Up until the early 20th century the world viewed the automobile as a luxury item built for the elite of society. Cars were complicated in their use and required a significant investment that the average person could not afford. Then in 1908, Henry Ford introduced the Model T Ford that did not only revolutionize the world’s perspective on personal transportation for the masses but also re-invented the manufacturing process still applied over 100 years later. Although we have seen improvements to his original process, with the development of lean manufacturing, JIT, Six Sigma, Kanban, and others, the core philosophy of streamlining production first introduced to the world by Ford still remains true for the manufacturer of the 21st century.
Henry Ford demonstrated to the world that the right combination of innovation, quality production and streamline processes is what sets a new product apart in the marketplace.
More than anything, it was the vision of the Model T Ford that revolutionized the manufacturing process of its time (still implemented today). Henry Ford’s vision was to build an automobile for the masses. At the time an unthinkable goal, Ford developed a process that would reduce the effort and material to mass produce cars that delivered a quality product to the average American citizen that resided in both rural and urban settings. By 1908 he introduced his first iteration of the Model T Ford at the retail price of $850 ($20, 709 in today’s market) when competing cars were being sold anywhere from $2000-$3000 (roughly $50, 000-$75, 000 in today’s market).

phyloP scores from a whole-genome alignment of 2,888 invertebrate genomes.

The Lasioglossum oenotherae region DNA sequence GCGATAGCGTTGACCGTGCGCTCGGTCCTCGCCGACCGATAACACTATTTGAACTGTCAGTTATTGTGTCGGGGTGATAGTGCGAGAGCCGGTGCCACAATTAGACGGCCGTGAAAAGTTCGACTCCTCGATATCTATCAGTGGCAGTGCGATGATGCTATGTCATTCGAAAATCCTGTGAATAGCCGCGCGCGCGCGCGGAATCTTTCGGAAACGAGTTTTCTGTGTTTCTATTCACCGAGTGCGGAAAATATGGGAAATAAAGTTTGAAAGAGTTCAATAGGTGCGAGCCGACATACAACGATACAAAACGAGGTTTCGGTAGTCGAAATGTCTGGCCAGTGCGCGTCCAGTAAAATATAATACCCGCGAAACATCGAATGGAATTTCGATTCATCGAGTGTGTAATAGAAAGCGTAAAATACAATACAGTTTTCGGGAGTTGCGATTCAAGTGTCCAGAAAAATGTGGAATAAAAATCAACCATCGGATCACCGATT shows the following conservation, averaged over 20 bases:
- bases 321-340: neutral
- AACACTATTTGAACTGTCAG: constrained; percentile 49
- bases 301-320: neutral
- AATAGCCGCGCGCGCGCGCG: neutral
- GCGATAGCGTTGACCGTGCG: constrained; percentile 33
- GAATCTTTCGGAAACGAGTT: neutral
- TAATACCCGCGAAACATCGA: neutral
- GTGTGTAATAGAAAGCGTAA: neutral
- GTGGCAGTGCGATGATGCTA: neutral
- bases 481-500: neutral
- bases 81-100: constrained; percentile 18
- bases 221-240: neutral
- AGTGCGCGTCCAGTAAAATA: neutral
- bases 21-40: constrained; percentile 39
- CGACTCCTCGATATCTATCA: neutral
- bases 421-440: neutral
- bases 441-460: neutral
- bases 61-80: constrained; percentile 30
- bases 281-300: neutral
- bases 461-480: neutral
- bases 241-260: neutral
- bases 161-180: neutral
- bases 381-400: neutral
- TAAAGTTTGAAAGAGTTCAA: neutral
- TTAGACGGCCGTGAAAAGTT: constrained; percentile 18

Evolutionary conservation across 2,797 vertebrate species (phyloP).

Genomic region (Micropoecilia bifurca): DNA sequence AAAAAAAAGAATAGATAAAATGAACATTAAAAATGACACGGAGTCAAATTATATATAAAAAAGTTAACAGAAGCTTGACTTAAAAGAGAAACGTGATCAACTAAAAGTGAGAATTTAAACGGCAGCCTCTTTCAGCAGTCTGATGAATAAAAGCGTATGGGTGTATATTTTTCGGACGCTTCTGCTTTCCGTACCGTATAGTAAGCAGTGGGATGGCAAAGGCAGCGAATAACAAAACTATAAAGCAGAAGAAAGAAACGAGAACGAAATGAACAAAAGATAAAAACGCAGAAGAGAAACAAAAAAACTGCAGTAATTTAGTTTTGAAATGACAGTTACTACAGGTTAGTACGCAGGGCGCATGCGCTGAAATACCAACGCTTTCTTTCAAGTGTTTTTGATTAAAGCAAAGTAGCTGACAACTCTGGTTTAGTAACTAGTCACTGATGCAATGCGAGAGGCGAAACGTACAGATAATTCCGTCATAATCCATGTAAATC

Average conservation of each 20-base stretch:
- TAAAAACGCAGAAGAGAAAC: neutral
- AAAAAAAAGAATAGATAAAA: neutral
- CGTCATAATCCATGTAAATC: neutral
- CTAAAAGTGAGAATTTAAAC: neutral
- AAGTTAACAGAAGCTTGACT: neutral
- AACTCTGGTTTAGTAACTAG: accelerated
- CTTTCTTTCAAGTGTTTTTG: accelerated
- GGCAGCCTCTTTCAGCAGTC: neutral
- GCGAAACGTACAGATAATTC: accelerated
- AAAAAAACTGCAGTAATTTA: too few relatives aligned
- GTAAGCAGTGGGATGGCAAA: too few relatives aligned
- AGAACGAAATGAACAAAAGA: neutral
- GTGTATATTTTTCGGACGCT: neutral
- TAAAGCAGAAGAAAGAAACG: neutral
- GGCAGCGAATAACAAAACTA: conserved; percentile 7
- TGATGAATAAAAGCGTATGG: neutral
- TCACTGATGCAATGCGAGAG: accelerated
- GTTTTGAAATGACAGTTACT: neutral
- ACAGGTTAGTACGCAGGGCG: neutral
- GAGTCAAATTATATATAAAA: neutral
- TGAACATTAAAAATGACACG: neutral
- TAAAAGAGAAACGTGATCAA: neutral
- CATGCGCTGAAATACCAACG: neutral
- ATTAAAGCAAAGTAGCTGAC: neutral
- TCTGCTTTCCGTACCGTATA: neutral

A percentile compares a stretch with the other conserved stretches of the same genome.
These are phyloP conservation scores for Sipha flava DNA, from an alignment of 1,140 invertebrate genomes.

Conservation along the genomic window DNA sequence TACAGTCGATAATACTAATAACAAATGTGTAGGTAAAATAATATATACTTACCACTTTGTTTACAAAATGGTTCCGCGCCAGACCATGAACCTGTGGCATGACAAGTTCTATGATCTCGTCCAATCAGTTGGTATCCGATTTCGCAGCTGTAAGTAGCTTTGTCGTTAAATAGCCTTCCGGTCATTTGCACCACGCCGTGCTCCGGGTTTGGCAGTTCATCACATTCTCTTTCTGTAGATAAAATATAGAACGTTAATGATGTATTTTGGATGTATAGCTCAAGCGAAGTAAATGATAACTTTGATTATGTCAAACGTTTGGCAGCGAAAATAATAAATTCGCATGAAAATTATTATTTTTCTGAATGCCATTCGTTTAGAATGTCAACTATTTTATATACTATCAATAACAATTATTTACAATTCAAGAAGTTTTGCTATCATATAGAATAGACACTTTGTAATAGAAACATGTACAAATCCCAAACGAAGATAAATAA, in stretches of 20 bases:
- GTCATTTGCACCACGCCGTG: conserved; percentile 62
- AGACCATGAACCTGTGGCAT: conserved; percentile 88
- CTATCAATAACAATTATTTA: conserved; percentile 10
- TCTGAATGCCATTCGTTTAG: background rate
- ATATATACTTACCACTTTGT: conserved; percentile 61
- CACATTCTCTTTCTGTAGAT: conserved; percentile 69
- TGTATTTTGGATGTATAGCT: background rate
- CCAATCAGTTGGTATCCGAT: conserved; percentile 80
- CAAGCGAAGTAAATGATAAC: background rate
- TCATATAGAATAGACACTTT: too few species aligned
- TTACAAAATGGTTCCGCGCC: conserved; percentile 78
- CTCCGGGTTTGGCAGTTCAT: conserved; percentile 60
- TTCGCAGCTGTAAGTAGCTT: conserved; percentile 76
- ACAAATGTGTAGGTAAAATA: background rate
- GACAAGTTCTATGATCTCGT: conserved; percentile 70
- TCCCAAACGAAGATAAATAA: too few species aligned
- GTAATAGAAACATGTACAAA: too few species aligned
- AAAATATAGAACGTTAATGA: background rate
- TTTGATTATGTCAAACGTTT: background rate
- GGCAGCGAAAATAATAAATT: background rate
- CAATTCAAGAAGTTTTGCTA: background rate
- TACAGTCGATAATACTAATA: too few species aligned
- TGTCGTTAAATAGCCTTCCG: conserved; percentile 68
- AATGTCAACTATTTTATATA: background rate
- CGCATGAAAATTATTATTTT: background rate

Going against popular belief and the advice of his shareholders, Henry Ford was successful in his vision in which the final production of the Model T Ford resulted with 48% of the world’s market share of automobiles selling 15 million vehicles during the model T’s tenure from 1908-1927. More importantly, Ford’s vision of a car for the masses in the process revolutionized manufacturing by popularizing the assembly line, introducing vertical integration, and doubling the pay of unskilled workers at the time to 5 dollars a day. As a result, a combination of innovative design, processes, and employee incentives were established along the way.